Supreme Court rules on securities fraud statute of limitations
Supreme Court rules on securities fraud statute of limitations
Supreme Court

[JURIST] The US Supreme Court [official website] ruled unanimously [opinion, PDF] in Gabelli v. Securities and Exchange Commission [JURIST report] that the statute of limitations under 28 USC § 2462 [text] begins tolling when the fraud occurs, not when it is discovered. Chief Justice John Roberts delivered the opinion of the court. The federal government and Securities and Exchange Commission (SEC) argued that the government should be able to avail itself to the fraud discovery rule as determined by Exploration Co. v. United States [opinion]. Roberts wrote to explain why the court would not be extending this rule to the government.

There are good reasons why the fraud discovery rule has not been extended to Government enforcement actions for civil penalties. The discovery rule exists in part to preserve the claims of victims who do not know they are injured and who reasonably do not inquire as to any injury. Usually when a private party is injured, he is immediately aware of that injury and put on notice that his time to sue is running. But when the injury is self-concealing, private parties may be unaware that they have been harmed. Most of us do not live in a state of constant investigation; absent any reason to think we have been injured, we do not typically spend our days looking for evidence that we were lied to or defrauded. And the law does not require that we do so. Instead, courts have developed the discovery rule, providing that the statute of limitations in fraud cases should typically begin to run only when the injury is or reasonably could have been discovered. The same conclusion does not follow for the Government in the context of enforcement actions for civil penalties.The SEC, for example, is not like an individual victim who relies on apparent injury to learn of a wrong. Rather, a central “mission” of the Commission is to “investigat[e] potential violations of the federal securities laws.” Unlike the private party who has no reason to suspect fraud, the SEC’s very purpose is to root it out, and it has many legal tools at hand to aid in that pursuit. It can demand that securities brokers and dealers submit detailed trading information. It can require investment advisers to turn over their comprehensive books and records at any time. And even without filing suit, it can subpoena any documents and witnesses it deems relevant or material to an investigation.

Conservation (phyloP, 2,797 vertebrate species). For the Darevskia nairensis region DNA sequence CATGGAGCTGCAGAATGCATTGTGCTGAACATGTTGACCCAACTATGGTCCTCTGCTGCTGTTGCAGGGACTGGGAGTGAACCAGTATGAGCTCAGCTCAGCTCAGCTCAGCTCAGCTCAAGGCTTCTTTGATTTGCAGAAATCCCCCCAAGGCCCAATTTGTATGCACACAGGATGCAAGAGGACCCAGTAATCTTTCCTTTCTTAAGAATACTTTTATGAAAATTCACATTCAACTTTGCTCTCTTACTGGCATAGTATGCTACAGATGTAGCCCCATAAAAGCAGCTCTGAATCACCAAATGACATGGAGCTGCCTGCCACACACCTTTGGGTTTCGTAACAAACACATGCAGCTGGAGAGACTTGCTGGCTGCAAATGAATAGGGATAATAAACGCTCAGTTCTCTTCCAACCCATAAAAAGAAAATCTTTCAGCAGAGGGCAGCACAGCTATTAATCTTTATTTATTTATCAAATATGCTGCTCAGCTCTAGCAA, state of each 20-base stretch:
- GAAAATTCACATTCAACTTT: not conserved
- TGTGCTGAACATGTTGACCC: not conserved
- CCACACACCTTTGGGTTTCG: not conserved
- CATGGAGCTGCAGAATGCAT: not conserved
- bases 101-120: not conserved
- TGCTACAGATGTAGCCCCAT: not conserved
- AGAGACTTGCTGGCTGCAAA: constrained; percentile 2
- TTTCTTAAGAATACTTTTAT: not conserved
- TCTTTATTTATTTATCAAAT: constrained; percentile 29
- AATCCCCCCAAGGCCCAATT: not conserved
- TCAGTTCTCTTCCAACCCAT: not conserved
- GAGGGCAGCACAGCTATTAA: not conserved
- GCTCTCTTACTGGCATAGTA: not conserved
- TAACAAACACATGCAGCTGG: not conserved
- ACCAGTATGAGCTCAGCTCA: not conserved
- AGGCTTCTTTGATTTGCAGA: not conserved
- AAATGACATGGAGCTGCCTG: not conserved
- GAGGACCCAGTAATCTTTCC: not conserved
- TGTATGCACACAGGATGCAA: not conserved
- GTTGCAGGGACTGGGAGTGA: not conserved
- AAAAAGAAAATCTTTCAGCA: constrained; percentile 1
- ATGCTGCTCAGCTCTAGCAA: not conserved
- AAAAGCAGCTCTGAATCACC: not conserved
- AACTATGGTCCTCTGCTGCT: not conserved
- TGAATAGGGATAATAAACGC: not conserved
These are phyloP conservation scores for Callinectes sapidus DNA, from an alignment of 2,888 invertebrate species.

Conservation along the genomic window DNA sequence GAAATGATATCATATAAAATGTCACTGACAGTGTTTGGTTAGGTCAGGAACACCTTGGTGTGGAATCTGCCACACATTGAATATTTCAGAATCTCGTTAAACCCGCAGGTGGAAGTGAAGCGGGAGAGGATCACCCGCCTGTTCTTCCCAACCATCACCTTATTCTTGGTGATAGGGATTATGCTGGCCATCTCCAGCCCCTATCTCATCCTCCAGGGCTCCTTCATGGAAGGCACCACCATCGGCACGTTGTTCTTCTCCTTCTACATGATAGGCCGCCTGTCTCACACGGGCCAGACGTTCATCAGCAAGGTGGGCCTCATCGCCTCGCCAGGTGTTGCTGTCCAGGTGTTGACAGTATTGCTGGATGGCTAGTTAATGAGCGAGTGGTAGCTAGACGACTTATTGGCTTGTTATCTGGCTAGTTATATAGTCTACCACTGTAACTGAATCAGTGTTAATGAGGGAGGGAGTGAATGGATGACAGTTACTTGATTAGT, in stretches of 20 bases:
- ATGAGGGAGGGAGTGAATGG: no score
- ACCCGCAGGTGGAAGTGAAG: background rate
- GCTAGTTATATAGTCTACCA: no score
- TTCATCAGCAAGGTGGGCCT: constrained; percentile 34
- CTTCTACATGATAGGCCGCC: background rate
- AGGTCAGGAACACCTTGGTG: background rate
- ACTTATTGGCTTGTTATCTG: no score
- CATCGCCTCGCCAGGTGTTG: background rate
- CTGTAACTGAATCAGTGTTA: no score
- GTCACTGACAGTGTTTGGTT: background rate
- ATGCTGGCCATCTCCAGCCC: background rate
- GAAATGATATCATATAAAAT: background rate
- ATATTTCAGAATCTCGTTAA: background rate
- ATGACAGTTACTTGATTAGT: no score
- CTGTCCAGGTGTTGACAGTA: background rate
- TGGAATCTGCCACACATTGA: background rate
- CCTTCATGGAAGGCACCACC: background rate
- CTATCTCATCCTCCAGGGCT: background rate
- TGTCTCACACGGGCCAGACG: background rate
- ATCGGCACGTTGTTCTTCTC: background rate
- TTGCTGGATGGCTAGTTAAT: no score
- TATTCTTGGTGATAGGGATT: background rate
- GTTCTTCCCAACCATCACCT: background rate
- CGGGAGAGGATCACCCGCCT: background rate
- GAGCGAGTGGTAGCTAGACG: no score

The court reversed the decision [opinion] of the US Court of Appeals for the Second Circuit.

Gabelli v. Securities Exchange Commission [SCOTUSblog backgrounder] was argued in January after being granted [JURIST report] in September. Gabelli Funds, LLC, is an investment adviser to a mutual fund formerly known as Gabelli Global Growth Fund (GGGF). At one point it allegedly gave advice to its client, Headstart Advisers, Ltd., on how to engage in “market timing” [backgrounder] in exchange for Headstart’s investment in a hedge fund. Although market timing is not technically illegal, it is discouraged due to impeding long-term investment strategies, and was the claim the SEC focused on in this case.